I’ve been using Neongeo by Can-o-Worms for the past four months and it’s quickly become my tool of choice for geocaching in the suburbs.
It was the first Android app to take advantage of the Geocaching Live API, released by Groundspeak in mid-2011, and at less than half of the price of the Groundspeak app (AU$4.26), it’s a winner in my view.
The developer Mikko Sarvela from Helsinki is quite responsive to bug reports and feature requests, and although the updates were at one stage occurring almost everytime I switched my phone on, it’s slowed down to a more acceptable level.
In the early days of geocaching Magellan was one of the leading brands when it came to GPS receivers on the market. In recent times that popularity has fallen and despite the release of the all-in-one Triton series in 2008, the brand looked like disappearing altogether.
Therefore it’s great to see them launch a new GPS receiver that is not only great in looks and functionality, but is built with geocaching in mind.
The first impression I had of the eXplorist GC is small – in a good way. It fits snuggly in the hand, is light weight and very pleasing on the eye. The rubber grip and rounded edges makes it easy to grasp in your hand. A wide loop at the base allows you to loop through a thick, sturdy lanyard should you want to hand around your neck.
After a year or two of dominance in the geocaching field, Garmin is finding some ‘old’ players are re-entering the handheld GPS receiver market. I was fortunate enough to test out Lowrance’s latest offering, the Endura Sierra.
When you take the Endura Sierra out of the box it is a good fit in the hand. The size is about right and there is adequate rubber grip on the sides and back. With batteries (2 x AA) the unit is a little heavier than other units of similar ilk, but it is well balanced. The space for the batteries is tight and it a few attempts to get the correct angle for closing the back panel.
After two months and several thousand pages I finally finished the Harry Potter series of books. I”m glad I did as they were one of the most enjoyable set of books I’ve picked up in a long time.
It is quite evident that the author J K Rowling thought through the story before putting pen to paper. The other interesting aspect is that the complexity of the language and plot, as well as the issues dealt with by the characters, demonstrate her knowledge of the audience, which grew up as the series evolved.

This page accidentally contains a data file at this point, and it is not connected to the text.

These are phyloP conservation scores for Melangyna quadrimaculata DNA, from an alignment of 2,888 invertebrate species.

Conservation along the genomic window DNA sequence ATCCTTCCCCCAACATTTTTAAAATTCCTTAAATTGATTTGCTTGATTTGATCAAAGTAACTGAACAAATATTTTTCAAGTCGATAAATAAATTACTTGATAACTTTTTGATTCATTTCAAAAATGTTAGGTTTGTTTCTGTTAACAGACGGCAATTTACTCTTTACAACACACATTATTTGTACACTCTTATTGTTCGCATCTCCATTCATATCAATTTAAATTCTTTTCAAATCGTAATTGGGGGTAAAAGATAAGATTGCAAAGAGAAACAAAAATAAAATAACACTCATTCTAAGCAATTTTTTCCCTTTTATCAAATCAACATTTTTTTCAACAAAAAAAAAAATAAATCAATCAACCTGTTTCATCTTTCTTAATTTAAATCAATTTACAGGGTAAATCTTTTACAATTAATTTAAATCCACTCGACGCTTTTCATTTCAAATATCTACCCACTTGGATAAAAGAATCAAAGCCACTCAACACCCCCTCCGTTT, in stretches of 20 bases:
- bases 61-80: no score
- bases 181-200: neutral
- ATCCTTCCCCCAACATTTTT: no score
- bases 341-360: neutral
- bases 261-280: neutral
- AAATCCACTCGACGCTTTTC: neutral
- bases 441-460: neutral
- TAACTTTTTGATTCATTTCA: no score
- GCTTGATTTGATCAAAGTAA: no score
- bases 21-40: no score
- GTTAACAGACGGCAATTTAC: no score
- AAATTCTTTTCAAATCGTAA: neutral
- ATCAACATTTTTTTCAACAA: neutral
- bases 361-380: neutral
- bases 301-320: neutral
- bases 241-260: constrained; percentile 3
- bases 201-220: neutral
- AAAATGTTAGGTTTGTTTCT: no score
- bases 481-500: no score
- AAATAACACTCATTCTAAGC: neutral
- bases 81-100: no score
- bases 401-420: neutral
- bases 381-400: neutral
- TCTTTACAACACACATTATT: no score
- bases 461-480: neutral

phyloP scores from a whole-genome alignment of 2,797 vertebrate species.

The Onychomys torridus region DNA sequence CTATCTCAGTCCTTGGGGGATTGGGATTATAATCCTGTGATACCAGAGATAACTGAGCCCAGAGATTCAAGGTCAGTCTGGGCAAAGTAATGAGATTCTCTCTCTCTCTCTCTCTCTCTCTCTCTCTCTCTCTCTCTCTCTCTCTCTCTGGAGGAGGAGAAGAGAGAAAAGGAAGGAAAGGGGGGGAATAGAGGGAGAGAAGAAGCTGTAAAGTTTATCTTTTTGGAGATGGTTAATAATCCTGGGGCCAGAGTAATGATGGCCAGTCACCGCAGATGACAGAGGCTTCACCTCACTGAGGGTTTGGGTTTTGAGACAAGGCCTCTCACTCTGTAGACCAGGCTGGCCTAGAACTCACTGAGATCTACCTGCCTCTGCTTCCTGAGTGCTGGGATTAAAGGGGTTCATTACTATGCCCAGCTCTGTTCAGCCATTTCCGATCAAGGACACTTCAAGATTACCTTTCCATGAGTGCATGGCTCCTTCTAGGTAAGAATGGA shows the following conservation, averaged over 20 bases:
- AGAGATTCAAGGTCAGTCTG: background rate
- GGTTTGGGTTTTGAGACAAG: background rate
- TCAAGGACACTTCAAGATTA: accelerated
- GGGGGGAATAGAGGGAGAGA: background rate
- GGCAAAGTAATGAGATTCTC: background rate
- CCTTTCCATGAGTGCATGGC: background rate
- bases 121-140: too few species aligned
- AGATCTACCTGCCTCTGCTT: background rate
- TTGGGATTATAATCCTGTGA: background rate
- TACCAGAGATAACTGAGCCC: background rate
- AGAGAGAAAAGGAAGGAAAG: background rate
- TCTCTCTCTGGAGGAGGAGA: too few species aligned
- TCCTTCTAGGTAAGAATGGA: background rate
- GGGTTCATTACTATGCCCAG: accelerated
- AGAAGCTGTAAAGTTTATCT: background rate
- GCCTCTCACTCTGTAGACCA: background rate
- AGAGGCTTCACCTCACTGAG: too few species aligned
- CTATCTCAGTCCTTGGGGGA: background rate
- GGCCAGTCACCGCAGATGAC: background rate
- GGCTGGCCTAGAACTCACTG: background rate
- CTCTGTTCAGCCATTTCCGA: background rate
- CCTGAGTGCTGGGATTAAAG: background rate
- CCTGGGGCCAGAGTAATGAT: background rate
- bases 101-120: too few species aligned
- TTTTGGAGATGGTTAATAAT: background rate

The characters themselves reflect those of the real world. Their emotions reminding me of some of the silly things me and my friends did as we grew up during our high school years.
The highlight for me was The Goblet of Fire, which introduced a number of new characters and complexity. The let down was The Order of The Phoenix, which drifted between the darkness of the Deathly Hallows and lightness of earlier books.
The last book was excellent, although the slow start had me concerned that it would all be rushed at the end – of course this wasn’t the case.
Once again this was a great work of fiction, which helped me escape realty and recharge my mind. I look forward to my son reading it when they grow up.
It’s amazing how my television habits have changed in such a shirt space of time. Last year we subscribed to Foxtel so we could watch more football. It came with IQ which is a hard drive recorder. Being able to pause TV, record and schedule, and watch shows ok demand has been great. We haven’t been watching more TV, rather more selective.
At the start of the tear I purchased an iPod touch. In the past few months I’ve been using it to watch video ppdcasts. Two that Ive been watching are Life – an amazing program following Australian children each year. The second is First Australians from SBS. This is a beautifully put together documentary telling the history of the first Australians and the invasion if European settlers more than 200 years ago. It’s powerful stuff, probably because it’s told with honesty. Every Australian should watch this documentary to get a true understanding of our country’s history.
Posted with LifeCast